Carbohydrate Connection to Cancer?

Breast cancer development may be linked to metabolism protein

(RxWiki News) Being overweight or obese can increase the risk of chronic diseases, including cancer. Breast cancer, in particular, has been associated with carrying too much weight. Scientists have drilled down on this link.

A protein called C-terminal binding protein (CtBP) is often present when your metabolism gets out of whack. Eating too many carbohydrates can put this protein into overdrive.

Overactive CtBP may increase the risks of breast cancer, particularly aggressive ones, according to new research.

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Scientists at the National Cancer Institute (NCI), which is part of the National Institutes of Health, and colleagues conducted this study. Kevin Gardner, MD, PhD, head of NCI’s Transcription Regulation Section, Genetics Branch, was the lead investigator.

“Modifying diet and maintaining a healthy diet, combined with developing pharmacological ways of lessening CtBP activity, may one day lead to a way to break the link between cancer and obesity,” Dr. Gardner said in a statement.

Earlier research has suggested that weight gain and obesity resulting from diets high in carbohydrates may increase breast cancer risks by modifying the activity of the BRCA1 gene. Mutations in the BRCA1 and BRCA2 genes are linked to an increased risk of breast cancer.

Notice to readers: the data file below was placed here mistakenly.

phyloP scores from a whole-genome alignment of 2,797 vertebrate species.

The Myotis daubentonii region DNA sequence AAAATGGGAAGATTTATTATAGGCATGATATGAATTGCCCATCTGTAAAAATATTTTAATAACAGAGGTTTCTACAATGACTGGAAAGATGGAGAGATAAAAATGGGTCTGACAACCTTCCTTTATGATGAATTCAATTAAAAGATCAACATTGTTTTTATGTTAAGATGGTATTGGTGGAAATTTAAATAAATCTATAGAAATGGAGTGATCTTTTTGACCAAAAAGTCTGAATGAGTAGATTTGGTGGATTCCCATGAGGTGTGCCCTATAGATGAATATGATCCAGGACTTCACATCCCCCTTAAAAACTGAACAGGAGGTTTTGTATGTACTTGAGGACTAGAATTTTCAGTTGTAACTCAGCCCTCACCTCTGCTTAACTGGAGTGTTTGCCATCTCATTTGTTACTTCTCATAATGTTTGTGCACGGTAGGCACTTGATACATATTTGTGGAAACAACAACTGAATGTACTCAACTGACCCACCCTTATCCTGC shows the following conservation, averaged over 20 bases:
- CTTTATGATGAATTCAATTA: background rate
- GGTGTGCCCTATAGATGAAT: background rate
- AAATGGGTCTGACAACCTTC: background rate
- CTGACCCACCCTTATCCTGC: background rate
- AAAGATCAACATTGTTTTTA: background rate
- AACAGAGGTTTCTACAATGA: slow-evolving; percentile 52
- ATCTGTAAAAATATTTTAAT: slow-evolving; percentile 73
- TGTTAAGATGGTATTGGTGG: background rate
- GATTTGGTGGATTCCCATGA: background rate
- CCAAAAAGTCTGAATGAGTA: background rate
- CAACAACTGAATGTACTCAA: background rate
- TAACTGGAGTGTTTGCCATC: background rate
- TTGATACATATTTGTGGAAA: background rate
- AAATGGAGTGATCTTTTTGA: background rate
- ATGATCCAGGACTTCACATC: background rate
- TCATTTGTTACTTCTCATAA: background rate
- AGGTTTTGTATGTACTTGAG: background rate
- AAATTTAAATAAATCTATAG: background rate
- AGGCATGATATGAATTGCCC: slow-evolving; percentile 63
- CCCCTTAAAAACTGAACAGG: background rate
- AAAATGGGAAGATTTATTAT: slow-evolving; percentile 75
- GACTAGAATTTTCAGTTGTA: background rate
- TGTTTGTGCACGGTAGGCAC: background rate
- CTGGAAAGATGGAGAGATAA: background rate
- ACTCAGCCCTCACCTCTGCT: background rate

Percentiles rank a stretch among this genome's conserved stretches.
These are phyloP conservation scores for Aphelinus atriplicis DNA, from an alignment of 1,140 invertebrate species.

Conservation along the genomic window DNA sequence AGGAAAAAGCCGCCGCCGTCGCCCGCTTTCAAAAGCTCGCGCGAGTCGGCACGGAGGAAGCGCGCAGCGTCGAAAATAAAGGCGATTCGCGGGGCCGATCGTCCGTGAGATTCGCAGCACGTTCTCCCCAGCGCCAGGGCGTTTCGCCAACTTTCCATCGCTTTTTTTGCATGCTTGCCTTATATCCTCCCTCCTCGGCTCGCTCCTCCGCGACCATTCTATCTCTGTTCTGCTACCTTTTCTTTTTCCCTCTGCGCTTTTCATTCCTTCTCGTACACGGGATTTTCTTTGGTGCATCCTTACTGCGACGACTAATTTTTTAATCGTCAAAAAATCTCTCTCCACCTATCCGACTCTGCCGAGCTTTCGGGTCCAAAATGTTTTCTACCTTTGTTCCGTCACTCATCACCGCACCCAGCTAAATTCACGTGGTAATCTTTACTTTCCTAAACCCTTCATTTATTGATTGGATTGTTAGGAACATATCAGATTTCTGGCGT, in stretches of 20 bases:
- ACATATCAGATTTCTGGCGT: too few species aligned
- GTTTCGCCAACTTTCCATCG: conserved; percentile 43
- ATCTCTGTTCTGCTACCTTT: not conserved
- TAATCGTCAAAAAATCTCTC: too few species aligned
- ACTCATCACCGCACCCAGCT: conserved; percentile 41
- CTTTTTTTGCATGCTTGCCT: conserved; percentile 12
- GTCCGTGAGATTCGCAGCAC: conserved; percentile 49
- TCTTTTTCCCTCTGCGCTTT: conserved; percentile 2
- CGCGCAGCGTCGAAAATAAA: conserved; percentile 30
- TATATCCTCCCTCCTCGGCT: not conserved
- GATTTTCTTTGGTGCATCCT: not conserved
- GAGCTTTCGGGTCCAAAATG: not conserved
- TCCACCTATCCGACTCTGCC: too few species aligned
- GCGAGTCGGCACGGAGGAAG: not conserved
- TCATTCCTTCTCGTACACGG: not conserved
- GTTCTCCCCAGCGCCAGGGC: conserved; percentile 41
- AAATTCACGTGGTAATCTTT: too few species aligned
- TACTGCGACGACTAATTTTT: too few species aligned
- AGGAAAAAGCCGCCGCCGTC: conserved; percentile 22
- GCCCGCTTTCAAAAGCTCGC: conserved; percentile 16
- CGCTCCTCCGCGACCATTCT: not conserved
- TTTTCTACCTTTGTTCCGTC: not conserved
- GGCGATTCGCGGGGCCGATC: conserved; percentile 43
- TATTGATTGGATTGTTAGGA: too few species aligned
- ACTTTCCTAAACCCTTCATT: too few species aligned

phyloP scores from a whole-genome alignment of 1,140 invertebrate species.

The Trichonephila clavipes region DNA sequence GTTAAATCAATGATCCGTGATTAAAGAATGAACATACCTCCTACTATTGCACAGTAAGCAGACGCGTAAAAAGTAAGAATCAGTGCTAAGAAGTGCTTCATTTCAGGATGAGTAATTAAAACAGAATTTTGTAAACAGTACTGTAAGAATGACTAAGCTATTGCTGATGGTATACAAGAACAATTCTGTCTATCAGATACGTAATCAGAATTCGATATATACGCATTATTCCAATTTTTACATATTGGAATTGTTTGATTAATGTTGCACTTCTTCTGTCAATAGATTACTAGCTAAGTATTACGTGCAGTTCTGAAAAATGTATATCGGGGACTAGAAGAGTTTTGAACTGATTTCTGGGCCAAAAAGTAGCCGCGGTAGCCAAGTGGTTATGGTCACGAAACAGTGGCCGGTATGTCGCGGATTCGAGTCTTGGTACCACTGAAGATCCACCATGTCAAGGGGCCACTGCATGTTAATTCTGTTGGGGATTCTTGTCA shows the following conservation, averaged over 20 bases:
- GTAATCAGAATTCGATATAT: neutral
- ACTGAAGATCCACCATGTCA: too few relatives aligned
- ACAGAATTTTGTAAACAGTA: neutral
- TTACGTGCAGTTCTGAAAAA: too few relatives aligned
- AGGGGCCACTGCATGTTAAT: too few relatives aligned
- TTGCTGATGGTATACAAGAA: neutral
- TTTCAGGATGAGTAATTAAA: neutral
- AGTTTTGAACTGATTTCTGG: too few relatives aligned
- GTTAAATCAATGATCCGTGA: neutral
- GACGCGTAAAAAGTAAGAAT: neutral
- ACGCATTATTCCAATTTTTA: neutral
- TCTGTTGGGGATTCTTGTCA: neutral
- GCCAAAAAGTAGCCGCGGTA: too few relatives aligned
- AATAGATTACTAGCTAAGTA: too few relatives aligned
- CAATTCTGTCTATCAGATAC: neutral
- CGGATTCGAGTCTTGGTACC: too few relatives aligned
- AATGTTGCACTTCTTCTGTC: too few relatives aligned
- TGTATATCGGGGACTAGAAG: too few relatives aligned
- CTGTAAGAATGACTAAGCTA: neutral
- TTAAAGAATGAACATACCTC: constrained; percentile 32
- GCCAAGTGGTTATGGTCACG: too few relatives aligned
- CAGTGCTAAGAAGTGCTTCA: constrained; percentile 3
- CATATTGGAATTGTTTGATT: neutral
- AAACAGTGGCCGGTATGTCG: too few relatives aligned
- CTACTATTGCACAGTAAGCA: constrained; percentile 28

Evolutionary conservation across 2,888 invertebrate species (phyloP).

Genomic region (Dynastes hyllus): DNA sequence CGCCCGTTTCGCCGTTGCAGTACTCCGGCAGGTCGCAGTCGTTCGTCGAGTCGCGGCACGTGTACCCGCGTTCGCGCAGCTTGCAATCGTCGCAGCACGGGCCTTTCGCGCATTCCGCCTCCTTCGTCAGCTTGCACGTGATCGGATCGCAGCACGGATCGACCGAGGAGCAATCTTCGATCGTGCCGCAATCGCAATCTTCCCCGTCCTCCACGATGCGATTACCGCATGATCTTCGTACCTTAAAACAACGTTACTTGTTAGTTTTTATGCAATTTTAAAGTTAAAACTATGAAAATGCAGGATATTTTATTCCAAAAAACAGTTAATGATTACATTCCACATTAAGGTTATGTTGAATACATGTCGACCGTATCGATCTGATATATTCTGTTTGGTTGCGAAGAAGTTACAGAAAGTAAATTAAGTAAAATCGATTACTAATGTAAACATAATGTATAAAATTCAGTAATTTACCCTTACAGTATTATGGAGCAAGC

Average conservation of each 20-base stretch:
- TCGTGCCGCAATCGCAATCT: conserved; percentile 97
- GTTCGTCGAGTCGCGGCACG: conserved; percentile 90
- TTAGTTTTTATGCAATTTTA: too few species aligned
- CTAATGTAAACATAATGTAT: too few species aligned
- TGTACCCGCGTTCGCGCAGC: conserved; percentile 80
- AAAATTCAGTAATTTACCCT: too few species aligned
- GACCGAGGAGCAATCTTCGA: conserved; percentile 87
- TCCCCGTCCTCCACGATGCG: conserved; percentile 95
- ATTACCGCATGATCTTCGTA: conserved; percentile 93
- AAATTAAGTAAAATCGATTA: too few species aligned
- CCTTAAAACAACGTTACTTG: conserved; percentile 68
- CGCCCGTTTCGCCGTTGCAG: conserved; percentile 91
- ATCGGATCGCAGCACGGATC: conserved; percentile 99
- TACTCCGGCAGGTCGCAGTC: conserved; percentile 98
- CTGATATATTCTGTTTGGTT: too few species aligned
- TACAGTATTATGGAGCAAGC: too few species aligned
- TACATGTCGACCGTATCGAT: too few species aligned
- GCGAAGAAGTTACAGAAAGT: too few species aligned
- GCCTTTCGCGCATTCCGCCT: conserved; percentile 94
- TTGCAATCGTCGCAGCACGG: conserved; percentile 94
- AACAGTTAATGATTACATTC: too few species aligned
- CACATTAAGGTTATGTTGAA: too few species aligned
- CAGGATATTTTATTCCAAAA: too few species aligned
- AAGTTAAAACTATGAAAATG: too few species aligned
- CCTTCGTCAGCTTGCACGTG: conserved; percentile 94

The researchers found this activity partially explains why women who have hereditary mutations of BRCA1 also have increased breast cancer risks if they gain weight.

In studying the activity and levels of CtBP in human tumor cells, the researchers found that low levels of the protein stabilized tumor growth. Patients with high levels of CtBP had more aggressive cancers and shorter survival.

“Our new work suggests that targeting CtBP may provide a way of treating breast cancer and possibly preventing breast cancer,” said Dr. Gardner.

“Research should continue to focus on the link between obesity, CtBP and breast cancer. This will require more population-based studies and multi-disciplinary teams of scientist to investigate these links.”

This study, which was funded by the National Cancer Institute, was published February 5 in the journal Nature Communications.

Review Date: 
February 7, 2013